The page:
Wednesday, June 27, 2018

3 Tons of Science Flying to Space Station Aboard Recycled SpaceX Falcon 9 on NASA Resupply Mission Launching June 29

CIMON (Crew Interactive Mobile CompanioN)  involves the first test of Artificial Intelligence (AI) in the ISS and is free flying mobile and autonomous assistance system designed to aid astronauts with their everyday tasks on the station.  Credit: DLR/NASA
Ken Kremer  --  --   27 June 2018

CAPE CANAVERAL, FL –  3 tons of science experiments covering a wide range of science disciplines  are flying to the International Space Station (ISS) aboard a recycled SpaceX Falcon 9 rocket and Dragon spacecraft on a NASA contracted resupply mission launching later this week from the Florida Space Coast. 

Blastoff of the ‘used’ SpaceX Falcon 9 and ‘used’ Dragon CRS-15 commercial cargo freighter is now slated for dawn Friday, June 29 at 5:42 a.m. EDT (0942 GMT) from seaside Space Launch Complex-40 (SLC-40) at Cape Canaveral Air Force Station in Florida.

Dragon CRS-15 is loaded with nearly 3 tons of science and supplies for the six person crew aboard the ISS.

The 20-foot high, 12-foot-diameter Dragon CRS-15 vessel is jam packed with more than 5,900 pounds (about 2,700 kilograms) of science experiments, research hardware, space parts, food water, clothing and more supplies for the six person Expedition 56 crew.

This is the 15th SpaceX resupply mission launched under the original commercial resupply contract (CRS) with NASA. 

The spacecraft will deliver almost 6000 pounds of supplies and science that studies the use of artificial intelligence, plant water use all over the planet, gut health in space, more efficient drug development and the formation of inorganic structures without the influence of Earth’s gravity, according to NASA.  

One of the key technology demonstration experiments involves artificial intelligence and is known as CIMON, which stands for Crew Interactive Mobile CompanioN.  

CIMON is the size of a medicine ball sized and functions as a free flying mobile and autonomous assistance system designed to aid astronauts with their everyday tasks on the ISS by using Watson AI technology from the IBM cloud.

One of CIMON´s exercises on the International Space Station ISS will involve a Rubik´s Cube. Credit: DLR
ESA astronaut Alexander Gerst from Germany will work with CIMON to test its capabilities on the ISS. 

CIMON is significant in being the first form of Artificial Intelligence (AI) on the space station.  It was developed by prime contractor Airbus (Friedrichshafen/Bremen, Germany) in cooperation with DLR, the German Aerospace Center.

“AI-based technology is about constantly understanding, reasoning and learning, so CIMON is designed to assist and to create a feeling of talking to a crew mate”, says DLR.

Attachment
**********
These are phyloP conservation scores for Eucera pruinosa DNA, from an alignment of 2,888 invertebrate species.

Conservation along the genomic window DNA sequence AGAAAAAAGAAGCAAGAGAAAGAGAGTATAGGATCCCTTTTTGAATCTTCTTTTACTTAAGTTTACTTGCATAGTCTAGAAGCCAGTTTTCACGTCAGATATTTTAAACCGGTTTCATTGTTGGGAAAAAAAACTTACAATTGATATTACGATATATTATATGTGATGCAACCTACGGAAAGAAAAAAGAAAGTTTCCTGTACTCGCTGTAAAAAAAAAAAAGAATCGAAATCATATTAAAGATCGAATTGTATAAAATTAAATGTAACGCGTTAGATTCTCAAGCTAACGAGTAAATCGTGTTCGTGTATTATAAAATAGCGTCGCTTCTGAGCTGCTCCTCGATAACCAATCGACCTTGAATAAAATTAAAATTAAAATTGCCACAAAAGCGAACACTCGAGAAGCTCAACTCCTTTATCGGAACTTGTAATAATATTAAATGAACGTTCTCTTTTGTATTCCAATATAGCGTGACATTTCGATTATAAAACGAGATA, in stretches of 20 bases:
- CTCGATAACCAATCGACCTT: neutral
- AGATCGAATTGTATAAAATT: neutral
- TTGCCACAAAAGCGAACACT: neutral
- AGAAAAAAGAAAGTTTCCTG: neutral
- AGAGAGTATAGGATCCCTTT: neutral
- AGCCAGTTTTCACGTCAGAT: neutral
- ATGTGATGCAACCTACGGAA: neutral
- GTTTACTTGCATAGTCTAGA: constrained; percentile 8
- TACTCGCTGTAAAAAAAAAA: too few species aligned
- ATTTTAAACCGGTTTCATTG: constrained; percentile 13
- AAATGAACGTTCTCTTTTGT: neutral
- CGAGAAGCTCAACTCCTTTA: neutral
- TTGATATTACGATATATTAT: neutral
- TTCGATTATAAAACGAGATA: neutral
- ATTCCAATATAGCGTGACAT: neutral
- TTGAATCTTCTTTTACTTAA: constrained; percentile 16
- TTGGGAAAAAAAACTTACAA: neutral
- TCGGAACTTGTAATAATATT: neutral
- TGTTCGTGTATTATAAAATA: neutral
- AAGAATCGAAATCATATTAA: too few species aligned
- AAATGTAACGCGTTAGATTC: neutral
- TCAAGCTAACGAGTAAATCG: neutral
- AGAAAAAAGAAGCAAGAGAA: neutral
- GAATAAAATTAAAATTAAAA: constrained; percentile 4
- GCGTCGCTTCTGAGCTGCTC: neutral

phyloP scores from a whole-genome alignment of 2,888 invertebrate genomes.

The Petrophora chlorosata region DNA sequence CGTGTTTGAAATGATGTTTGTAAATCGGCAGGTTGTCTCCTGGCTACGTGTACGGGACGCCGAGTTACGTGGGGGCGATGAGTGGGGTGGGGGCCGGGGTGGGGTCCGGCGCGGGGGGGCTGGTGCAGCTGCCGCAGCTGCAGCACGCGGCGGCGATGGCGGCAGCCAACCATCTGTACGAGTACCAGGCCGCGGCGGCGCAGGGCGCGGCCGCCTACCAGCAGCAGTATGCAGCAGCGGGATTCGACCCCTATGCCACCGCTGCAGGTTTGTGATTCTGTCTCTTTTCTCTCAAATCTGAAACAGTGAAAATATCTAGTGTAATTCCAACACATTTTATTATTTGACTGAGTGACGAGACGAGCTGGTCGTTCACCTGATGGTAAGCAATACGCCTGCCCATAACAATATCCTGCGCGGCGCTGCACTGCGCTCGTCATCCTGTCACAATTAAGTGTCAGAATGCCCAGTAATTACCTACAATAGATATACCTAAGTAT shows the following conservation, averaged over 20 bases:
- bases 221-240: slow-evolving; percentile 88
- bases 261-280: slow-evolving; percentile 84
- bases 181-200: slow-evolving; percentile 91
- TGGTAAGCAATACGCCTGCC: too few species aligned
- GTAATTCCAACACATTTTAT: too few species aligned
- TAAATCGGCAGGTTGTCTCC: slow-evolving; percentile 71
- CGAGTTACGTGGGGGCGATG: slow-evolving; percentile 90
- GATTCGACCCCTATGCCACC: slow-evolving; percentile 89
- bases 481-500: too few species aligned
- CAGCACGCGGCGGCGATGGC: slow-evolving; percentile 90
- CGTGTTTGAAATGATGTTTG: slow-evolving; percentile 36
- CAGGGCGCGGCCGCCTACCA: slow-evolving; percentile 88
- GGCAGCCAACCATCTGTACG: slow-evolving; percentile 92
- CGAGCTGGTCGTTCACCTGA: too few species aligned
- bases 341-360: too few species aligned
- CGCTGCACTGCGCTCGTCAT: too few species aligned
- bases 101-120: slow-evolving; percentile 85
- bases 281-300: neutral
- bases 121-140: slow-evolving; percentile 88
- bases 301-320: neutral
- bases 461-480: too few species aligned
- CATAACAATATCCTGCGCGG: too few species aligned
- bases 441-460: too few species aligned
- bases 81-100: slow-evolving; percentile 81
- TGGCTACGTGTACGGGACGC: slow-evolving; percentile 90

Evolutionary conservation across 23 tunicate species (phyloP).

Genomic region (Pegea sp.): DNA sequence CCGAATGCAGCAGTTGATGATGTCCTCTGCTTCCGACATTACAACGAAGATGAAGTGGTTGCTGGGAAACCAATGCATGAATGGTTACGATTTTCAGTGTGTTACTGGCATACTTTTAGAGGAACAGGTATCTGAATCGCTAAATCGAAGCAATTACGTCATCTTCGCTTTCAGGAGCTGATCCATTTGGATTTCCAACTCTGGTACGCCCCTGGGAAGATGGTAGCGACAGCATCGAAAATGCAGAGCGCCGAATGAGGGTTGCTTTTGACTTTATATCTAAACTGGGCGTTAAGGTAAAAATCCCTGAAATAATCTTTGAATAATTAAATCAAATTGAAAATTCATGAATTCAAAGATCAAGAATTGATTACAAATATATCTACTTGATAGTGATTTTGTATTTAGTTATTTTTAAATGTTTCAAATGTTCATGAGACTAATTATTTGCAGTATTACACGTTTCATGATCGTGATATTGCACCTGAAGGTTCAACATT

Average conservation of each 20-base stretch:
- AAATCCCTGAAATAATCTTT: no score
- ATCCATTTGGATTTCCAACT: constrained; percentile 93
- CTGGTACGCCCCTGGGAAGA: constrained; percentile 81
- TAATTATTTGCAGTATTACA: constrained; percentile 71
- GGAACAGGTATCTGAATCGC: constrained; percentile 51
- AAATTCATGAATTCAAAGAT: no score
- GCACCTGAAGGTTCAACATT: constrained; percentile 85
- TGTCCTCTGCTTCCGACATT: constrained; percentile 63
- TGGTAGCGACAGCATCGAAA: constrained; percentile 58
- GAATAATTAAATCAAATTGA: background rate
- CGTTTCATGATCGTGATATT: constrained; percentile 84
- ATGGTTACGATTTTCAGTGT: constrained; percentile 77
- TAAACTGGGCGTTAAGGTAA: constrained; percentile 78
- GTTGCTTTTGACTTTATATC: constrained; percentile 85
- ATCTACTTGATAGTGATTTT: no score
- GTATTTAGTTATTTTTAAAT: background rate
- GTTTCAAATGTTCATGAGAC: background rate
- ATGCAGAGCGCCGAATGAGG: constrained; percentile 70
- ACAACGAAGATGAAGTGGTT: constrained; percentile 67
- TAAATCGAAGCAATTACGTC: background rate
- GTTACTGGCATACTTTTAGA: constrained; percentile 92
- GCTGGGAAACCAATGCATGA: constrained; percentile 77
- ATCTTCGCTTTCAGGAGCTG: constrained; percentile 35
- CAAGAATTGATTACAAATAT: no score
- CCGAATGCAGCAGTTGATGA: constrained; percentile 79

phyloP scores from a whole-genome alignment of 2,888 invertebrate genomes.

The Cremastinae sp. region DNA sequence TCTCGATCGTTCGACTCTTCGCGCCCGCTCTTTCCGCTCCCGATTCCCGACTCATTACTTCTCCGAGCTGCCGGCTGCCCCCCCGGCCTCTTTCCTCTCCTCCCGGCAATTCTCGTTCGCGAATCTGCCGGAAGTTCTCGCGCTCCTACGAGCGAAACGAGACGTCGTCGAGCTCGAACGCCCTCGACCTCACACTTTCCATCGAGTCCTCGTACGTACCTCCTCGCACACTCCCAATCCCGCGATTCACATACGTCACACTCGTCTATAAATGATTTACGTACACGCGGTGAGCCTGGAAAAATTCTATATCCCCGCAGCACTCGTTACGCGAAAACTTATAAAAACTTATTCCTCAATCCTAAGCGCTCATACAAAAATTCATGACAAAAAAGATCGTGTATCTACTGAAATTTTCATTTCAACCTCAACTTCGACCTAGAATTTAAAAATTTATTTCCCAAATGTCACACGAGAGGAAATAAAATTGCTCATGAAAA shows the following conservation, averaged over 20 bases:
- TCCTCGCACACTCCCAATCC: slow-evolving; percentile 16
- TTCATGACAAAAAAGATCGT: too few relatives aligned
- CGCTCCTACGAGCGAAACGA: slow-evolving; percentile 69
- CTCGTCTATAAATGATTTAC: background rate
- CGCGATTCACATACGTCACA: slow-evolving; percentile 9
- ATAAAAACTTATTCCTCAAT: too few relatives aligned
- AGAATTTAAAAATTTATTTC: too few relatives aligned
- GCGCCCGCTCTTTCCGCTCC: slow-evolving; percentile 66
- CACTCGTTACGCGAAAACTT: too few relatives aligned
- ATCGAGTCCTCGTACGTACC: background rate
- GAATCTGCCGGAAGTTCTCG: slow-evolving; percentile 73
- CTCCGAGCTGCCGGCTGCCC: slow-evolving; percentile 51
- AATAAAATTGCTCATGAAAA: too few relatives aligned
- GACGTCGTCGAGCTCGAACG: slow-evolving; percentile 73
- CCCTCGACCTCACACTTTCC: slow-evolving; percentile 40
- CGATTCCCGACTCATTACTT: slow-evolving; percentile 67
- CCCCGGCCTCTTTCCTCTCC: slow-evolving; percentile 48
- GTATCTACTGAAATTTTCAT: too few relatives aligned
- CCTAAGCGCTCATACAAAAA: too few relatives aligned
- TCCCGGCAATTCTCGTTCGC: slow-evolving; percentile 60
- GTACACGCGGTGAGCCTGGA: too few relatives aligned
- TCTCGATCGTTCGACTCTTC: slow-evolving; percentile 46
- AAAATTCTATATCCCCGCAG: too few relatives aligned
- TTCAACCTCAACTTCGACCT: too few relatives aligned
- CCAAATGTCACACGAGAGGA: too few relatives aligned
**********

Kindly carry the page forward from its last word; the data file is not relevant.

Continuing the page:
CIMON has the ability to learn and offer solutions to problems. It it equipped with a face and voice uses artificial intelligence to becomes a genuine ‘colleague’ on board, says DLR. 

The chemical garden experiment will grow colorful inorganic chemical structures in microgravity.  

Chemical Gardens are structures that grow during the interaction of metal salt solutions with silicates, carbonates or other selected anions. Their growth characteristics and attractive final shapes form from a complex interplay between reaction-diffusion processes and self-organization.”
Classical chemical garden formed by the addition of cobalt, copper, iron, nickel, and zinc salts to a sodium silicate solution. Image courtesy of the Oliver Steinbock chemistry group at Florida State University.

Also as part of CRS-15 and under the CRS contract, the Dragon spacecraft “will haul approximately 300 kilograms of research and hardware facilities under the ISS U.S. National Laboratory flight allocation said the Center for the Advancement of Science in Space (CASIS) which manages the ISS National Lab for NASA.

Watch this short video for a description of the CASIS research flying aboard CRS-15:

Video Caption: ISS National Lab SpaceX CRS-15 Science Overview: The SpaceX CRS-15 commercial resupply mission to the International Space Station will send new research and hardware, sponsored by the ISS National Laboratory and managed by the Center for the Advancement of Science in Space (CASIS), to our orbital laboratory. From cancer therapeutics to student research, learn more the science launching on this mission.   Credit: NASA/CASIS
“Among the many research investigations destined for the ISS National Lab, one experiment from the University of Florida is evaluating domesticated algae strains, which will be cultivated in space to explore beneficial genetic changes. The research team will sequence the algae’s genomes to identify growth-related genes – setting the foundation for the production of biomass feedstocks, recycling carbon dioxide, and improving plant-biology gene-editing technologies. There are also more than 35 student experiments as part of this mission, developed by partners such as the Student Spaceflights Experiment Program (in coordination with education partner DreamUp and hardware partner NanoRacks) and Go For Launch! (in coordination with hardware partner Space Tango). These student experiments span multiple scientific topics, ranging from the adaptation of bees on station to the evaluation of kidney stones in microgravity. Additionally, the Multiple User System for Earth Sensing platform (managed by Teledyne Brown), designed to enhance imaging capabilities from station, will host its first instrument on this mission.”